Informal networks and communities of interest and practice can enable fruitful collaborations to emerge across the R&D landscape. Making these connections should be the purview of governmental and quasi-governmental organizations (such as TRRA) that play "matchmaker" for industry and research organizations. "Ideas are now the essential raw material for growth and productivity. Informal networks are the 21st century blast furnace, where raw ideas are formed and developed into products and processes that will drive the high growth businesses of our future," says Maxwell. Getting ideas out into the commons where they can be debated and developed, and enabling industry to recognize and utilize expertise from across the Ontario/Canadian network of research labs, remain key challenges for all of us engaged in the research and development enterprise.

02 June 2008

Three articles

Three articles in today's Globe and Mail offer some well rounded insights into science, technology, and the role and function of education in supporting the S&T Strategy.

The first is about women leaving science occupations. Fighting the female brain drain looks at the increasing numbers of women entering - and then leaving - science professions. The article makes a key point that while it is important to encourage new immigrants into the science and technology areas, it is equally, if not more, important to encourage women to enter these profession. It is also important to ensure that women can find a supportive work environment so that they continue to work in these important areas.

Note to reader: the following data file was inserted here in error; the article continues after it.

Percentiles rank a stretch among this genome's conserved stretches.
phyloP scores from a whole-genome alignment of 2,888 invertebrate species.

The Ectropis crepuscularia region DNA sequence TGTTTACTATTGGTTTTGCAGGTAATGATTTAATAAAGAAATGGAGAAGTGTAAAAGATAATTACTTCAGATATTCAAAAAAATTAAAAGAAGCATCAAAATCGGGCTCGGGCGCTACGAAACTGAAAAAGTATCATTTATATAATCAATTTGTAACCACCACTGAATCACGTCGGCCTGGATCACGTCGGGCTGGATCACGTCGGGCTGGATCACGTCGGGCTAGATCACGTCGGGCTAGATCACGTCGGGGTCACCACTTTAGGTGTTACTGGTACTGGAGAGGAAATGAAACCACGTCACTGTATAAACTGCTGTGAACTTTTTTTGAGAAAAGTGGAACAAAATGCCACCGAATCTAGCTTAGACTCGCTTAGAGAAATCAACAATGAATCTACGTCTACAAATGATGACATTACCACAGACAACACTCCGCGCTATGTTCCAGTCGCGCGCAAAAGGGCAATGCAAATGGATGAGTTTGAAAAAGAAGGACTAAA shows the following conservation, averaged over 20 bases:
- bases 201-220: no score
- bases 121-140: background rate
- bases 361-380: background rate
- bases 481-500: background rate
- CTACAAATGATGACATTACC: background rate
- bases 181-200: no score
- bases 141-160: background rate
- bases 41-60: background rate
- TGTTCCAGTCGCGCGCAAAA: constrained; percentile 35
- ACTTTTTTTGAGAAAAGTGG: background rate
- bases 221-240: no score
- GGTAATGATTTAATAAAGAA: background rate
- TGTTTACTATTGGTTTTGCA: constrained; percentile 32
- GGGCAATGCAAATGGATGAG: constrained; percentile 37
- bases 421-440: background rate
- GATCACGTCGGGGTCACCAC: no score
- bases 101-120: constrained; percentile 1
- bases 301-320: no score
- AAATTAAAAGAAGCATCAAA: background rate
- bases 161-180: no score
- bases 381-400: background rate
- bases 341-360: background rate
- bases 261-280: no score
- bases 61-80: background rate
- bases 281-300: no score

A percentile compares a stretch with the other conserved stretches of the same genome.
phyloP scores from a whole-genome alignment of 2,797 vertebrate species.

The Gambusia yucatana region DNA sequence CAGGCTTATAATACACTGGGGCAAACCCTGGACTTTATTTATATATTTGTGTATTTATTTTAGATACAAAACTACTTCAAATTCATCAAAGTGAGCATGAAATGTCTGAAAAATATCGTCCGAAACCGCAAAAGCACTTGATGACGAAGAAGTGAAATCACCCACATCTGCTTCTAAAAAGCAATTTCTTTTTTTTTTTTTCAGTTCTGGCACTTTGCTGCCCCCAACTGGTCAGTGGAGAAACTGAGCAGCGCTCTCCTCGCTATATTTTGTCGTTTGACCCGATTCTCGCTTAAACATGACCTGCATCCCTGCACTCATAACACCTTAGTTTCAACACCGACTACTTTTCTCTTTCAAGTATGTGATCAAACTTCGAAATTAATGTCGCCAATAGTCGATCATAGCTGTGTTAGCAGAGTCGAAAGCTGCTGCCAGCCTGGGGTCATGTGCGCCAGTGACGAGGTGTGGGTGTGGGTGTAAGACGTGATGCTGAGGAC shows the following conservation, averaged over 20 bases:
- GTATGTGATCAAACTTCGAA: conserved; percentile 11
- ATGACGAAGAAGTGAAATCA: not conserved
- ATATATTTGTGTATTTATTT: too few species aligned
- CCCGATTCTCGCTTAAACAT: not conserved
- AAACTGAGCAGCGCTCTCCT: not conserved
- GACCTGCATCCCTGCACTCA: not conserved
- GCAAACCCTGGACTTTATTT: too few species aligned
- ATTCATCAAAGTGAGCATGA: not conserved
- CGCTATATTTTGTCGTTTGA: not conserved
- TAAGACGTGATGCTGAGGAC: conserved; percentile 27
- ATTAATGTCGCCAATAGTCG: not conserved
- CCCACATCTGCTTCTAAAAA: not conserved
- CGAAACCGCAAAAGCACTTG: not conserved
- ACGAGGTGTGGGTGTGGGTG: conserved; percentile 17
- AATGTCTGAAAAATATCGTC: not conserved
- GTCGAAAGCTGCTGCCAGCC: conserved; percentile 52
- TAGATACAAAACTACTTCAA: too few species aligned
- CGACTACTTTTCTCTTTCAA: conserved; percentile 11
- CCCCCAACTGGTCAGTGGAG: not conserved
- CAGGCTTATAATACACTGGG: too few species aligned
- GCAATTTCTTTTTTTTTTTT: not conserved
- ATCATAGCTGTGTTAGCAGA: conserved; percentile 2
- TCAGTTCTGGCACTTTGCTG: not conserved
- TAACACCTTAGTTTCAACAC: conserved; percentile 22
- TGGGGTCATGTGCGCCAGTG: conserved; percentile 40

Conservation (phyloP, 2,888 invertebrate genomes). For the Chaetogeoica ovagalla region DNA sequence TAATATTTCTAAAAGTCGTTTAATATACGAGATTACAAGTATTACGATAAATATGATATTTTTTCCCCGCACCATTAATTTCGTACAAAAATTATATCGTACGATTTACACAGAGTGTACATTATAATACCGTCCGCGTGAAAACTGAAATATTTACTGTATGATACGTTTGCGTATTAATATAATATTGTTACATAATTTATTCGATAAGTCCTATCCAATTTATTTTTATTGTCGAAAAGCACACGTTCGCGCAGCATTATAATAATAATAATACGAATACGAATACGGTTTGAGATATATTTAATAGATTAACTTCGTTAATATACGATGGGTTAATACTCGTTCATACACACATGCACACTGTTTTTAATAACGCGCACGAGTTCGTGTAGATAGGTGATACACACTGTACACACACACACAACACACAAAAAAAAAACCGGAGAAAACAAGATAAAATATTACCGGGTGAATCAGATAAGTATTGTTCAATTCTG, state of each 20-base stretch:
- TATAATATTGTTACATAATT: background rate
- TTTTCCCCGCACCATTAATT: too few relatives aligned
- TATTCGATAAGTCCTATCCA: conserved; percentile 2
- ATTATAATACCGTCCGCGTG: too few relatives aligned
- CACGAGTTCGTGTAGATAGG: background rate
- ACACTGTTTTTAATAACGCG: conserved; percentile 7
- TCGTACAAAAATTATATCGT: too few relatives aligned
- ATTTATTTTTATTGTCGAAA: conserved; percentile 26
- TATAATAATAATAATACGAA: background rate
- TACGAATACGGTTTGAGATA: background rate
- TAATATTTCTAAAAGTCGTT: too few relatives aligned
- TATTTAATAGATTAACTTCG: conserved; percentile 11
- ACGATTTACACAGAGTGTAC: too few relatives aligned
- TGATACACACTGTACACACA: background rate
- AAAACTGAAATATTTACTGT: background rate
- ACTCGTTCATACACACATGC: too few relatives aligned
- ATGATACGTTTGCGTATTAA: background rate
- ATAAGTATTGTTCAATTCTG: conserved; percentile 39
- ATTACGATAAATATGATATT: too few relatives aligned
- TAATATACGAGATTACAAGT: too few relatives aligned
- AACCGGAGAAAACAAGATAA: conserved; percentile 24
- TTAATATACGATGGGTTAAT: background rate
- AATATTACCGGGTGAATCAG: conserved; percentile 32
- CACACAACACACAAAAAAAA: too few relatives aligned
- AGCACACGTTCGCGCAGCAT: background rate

The second article is about the five new universities in BC. BC, as does Alberta, has a more advanced and articulated education system than Ontario, insofar as students are able to achieve credentials through a college+university credit transfer system (a subject of earlier posts * *). While the BC case has brought to the fore issues of qualifications, market conditions, and student choice (not to mention what might actually be best for the country), it is clear that much debate will ensue as we collectively work out ways to ensure we meet the educational challenges facing us now, and in the near future. Here I am thinking of the need for increasing qualifications, credentials laddering, and life long learning, all principal components of a well educated and highly functioning productive society.

The third article is about the Congress of the Social Sciences and Humanities, currently underway at UBC. Academics in these areas are typically funded through the Social Sciences and Humanities Research Council of Canada (SSHRC), and are now mobilizing for increased awareness of the relevance of some of these disciplines to the science and technology agenda. This makes sense. We need to promote and foster deep understanding of how science, technology and engineering influence our social and economic productivity.

Canada's productivity depends on bringing together multiple and disparate voices, and the ability to translate research into meaningful social and economic outputs will ensure that we support relevant research that Canadians can feel good about supporting with taxpayer dollars.